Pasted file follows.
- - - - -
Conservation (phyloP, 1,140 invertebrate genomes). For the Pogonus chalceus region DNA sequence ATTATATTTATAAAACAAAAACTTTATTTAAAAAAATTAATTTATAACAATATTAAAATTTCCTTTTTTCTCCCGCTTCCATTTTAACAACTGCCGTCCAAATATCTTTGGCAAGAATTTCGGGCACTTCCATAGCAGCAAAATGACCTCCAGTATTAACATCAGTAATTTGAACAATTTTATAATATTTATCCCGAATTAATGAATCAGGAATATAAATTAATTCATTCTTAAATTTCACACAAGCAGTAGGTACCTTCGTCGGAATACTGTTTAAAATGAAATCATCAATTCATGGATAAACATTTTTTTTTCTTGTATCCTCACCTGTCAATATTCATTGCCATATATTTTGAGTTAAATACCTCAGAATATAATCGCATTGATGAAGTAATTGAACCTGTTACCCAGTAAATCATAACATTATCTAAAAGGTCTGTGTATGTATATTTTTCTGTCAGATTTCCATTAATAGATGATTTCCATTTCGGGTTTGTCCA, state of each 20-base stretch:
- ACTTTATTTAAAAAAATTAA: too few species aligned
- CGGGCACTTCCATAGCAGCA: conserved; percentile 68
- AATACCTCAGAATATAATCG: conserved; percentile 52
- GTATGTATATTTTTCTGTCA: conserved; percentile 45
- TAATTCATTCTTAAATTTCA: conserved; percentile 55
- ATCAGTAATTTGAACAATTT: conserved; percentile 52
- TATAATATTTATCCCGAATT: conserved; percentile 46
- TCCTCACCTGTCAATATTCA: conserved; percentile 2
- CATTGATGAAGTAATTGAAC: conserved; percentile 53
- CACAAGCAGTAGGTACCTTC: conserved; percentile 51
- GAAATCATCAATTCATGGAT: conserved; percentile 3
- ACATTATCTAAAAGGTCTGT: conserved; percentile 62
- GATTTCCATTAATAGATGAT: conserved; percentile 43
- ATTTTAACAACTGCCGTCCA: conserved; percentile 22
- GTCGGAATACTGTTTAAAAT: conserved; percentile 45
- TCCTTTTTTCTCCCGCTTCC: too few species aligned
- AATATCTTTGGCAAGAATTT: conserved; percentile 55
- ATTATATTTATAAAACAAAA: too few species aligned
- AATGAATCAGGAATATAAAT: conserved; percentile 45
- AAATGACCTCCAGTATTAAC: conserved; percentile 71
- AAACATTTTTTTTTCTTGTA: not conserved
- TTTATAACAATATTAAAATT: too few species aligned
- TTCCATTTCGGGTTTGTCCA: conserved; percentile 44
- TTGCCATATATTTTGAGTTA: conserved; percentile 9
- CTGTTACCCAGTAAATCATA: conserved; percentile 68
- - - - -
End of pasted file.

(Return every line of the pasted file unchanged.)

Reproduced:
Conservation (phyloP, 1,140 invertebrate genomes). For the Pogonus chalceus region DNA sequence ATTATATTTATAAAACAAAAACTTTATTTAAAAAAATTAATTTATAACAATATTAAAATTTCCTTTTTTCTCCCGCTTCCATTTTAACAACTGCCGTCCAAATATCTTTGGCAAGAATTTCGGGCACTTCCATAGCAGCAAAATGACCTCCAGTATTAACATCAGTAATTTGAACAATTTTATAATATTTATCCCGAATTAATGAATCAGGAATATAAATTAATTCATTCTTAAATTTCACACAAGCAGTAGGTACCTTCGTCGGAATACTGTTTAAAATGAAATCATCAATTCATGGATAAACATTTTTTTTTCTTGTATCCTCACCTGTCAATATTCATTGCCATATATTTTGAGTTAAATACCTCAGAATATAATCGCATTGATGAAGTAATTGAACCTGTTACCCAGTAAATCATAACATTATCTAAAAGGTCTGTGTATGTATATTTTTCTGTCAGATTTCCATTAATAGATGATTTCCATTTCGGGTTTGTCCA, state of each 20-base stretch:
- ACTTTATTTAAAAAAATTAA: too few species aligned
- CGGGCACTTCCATAGCAGCA: conserved; percentile 68
- AATACCTCAGAATATAATCG: conserved; percentile 52
- GTATGTATATTTTTCTGTCA: conserved; percentile 45
- TAATTCATTCTTAAATTTCA: conserved; percentile 55
- ATCAGTAATTTGAACAATTT: conserved; percentile 52
- TATAATATTTATCCCGAATT: conserved; percentile 46
- TCCTCACCTGTCAATATTCA: conserved; percentile 2
- CATTGATGAAGTAATTGAAC: conserved; percentile 53
- CACAAGCAGTAGGTACCTTC: conserved; percentile 51
- GAAATCATCAATTCATGGAT: conserved; percentile 3
- ACATTATCTAAAAGGTCTGT: conserved; percentile 62
- GATTTCCATTAATAGATGAT: conserved; percentile 43
- ATTTTAACAACTGCCGTCCA: conserved; percentile 22
- GTCGGAATACTGTTTAAAAT: conserved; percentile 45
- TCCTTTTTTCTCCCGCTTCC: too few species aligned
- AATATCTTTGGCAAGAATTT: conserved; percentile 55
- ATTATATTTATAAAACAAAA: too few species aligned
- AATGAATCAGGAATATAAAT: conserved; percentile 45
- AAATGACCTCCAGTATTAAC: conserved; percentile 71
- AAACATTTTTTTTTCTTGTA: not conserved
- TTTATAACAATATTAAAATT: too few species aligned
- TTCCATTTCGGGTTTGTCCA: conserved; percentile 44
- TTGCCATATATTTTGAGTTA: conserved; percentile 9
- CTGTTACCCAGTAAATCATA: conserved; percentile 68